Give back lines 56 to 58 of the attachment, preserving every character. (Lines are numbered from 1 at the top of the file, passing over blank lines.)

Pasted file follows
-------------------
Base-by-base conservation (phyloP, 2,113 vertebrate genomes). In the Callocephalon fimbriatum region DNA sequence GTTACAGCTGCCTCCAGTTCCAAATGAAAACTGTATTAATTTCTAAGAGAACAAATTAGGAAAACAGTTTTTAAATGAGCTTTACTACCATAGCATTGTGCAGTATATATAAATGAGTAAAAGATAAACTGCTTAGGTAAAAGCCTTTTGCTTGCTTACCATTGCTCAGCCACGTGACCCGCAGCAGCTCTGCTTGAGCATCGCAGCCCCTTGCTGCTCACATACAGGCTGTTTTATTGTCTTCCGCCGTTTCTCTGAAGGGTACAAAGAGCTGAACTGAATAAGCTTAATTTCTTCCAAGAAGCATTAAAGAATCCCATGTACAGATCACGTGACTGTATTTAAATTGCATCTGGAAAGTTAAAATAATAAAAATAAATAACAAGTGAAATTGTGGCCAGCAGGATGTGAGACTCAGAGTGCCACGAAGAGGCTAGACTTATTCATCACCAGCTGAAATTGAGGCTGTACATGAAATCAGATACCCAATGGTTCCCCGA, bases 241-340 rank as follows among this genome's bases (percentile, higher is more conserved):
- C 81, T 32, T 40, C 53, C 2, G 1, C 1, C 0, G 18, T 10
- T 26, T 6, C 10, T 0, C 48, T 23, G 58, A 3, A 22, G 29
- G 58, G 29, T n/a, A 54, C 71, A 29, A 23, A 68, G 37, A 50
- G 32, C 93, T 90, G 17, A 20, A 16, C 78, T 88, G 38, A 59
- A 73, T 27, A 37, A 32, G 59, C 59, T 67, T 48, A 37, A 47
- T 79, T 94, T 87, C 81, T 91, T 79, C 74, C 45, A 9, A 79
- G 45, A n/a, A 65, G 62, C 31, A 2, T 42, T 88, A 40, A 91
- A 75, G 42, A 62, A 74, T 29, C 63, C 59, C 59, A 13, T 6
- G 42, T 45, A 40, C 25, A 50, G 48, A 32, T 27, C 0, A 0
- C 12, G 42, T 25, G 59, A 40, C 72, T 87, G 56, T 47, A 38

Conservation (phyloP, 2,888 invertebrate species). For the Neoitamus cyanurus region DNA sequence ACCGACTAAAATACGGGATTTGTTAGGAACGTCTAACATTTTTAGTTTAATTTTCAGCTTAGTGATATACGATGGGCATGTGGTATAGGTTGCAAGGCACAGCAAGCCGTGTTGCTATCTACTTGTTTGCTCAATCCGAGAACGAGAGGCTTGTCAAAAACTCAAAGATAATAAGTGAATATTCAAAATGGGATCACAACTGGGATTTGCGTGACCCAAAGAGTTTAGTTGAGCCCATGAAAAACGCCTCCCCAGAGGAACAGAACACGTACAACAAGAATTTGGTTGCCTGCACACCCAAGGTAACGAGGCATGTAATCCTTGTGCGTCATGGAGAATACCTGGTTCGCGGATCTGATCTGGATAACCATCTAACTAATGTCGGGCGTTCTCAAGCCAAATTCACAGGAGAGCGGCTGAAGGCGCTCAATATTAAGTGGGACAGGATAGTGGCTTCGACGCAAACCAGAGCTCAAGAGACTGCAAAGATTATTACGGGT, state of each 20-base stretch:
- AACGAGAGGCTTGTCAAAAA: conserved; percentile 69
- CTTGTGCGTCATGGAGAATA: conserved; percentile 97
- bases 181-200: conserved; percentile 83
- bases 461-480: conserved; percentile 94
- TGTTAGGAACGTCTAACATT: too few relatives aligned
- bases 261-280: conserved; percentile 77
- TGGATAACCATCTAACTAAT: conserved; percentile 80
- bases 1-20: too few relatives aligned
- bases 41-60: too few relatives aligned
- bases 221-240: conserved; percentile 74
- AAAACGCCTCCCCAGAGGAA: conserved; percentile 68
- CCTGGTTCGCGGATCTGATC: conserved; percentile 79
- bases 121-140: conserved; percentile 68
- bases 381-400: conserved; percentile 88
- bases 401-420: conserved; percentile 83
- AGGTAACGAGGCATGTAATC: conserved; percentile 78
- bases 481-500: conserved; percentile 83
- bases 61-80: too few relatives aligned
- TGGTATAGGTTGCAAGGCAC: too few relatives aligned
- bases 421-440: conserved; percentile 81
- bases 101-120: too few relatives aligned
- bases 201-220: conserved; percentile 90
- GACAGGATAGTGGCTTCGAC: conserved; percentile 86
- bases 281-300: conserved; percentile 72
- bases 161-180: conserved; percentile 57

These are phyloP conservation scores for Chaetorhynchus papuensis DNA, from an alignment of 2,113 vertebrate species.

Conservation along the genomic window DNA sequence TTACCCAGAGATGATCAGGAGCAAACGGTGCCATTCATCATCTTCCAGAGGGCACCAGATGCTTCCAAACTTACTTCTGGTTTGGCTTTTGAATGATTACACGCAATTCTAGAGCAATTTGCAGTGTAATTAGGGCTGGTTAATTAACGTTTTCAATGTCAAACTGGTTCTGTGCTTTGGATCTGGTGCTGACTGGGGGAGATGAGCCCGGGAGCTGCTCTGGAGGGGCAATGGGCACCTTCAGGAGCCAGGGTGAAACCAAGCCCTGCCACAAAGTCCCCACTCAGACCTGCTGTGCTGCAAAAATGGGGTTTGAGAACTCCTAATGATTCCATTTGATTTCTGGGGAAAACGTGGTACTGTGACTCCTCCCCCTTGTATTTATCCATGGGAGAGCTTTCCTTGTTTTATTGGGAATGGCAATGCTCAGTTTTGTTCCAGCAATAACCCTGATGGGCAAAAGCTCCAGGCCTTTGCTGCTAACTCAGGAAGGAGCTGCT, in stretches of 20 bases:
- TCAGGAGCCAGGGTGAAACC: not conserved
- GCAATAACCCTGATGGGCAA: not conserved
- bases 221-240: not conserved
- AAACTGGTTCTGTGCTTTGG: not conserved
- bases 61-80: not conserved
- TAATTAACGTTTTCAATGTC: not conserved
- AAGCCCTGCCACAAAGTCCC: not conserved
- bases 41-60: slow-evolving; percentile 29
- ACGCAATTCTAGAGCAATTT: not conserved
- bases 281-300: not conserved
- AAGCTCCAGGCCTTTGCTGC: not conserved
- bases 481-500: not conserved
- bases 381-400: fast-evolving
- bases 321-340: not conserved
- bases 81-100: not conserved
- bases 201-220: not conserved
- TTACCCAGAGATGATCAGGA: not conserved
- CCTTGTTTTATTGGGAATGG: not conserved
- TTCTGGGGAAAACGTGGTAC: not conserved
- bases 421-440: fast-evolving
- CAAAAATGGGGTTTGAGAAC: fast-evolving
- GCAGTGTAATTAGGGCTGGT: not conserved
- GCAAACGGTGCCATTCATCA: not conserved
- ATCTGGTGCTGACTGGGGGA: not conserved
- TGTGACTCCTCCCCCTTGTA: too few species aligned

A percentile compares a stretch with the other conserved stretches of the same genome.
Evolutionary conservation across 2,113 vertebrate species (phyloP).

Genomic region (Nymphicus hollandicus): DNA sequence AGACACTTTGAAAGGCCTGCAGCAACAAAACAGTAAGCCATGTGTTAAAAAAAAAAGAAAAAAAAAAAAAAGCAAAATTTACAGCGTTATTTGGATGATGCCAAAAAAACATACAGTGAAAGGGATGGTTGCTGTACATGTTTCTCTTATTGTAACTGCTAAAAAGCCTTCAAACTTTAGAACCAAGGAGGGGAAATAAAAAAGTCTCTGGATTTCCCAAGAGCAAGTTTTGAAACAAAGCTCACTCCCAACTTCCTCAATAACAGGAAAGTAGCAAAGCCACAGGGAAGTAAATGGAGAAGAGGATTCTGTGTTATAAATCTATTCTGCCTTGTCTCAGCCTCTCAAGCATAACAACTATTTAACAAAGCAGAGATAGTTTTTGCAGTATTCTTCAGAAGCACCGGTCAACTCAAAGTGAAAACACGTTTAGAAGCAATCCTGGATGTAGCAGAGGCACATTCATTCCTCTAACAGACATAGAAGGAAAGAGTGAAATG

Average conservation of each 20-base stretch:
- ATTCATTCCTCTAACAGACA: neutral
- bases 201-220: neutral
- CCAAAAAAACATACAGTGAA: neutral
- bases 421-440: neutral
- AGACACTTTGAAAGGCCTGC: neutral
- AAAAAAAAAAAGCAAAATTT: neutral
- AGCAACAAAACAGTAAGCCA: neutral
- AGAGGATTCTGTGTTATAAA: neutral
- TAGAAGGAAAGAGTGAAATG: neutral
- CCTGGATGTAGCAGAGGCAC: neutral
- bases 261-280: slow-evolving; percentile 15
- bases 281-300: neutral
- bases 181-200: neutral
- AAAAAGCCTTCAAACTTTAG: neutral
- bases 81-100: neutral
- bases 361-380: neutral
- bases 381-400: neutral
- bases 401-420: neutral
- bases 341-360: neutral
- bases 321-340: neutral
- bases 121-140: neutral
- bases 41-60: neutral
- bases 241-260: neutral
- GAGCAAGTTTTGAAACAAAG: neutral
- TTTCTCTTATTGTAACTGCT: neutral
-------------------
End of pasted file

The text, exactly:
- TTACCCAGAGATGATCAGGA: not conserved
- CCTTGTTTTATTGGGAATGG: not conserved
- TTCTGGGGAAAACGTGGTAC: not conserved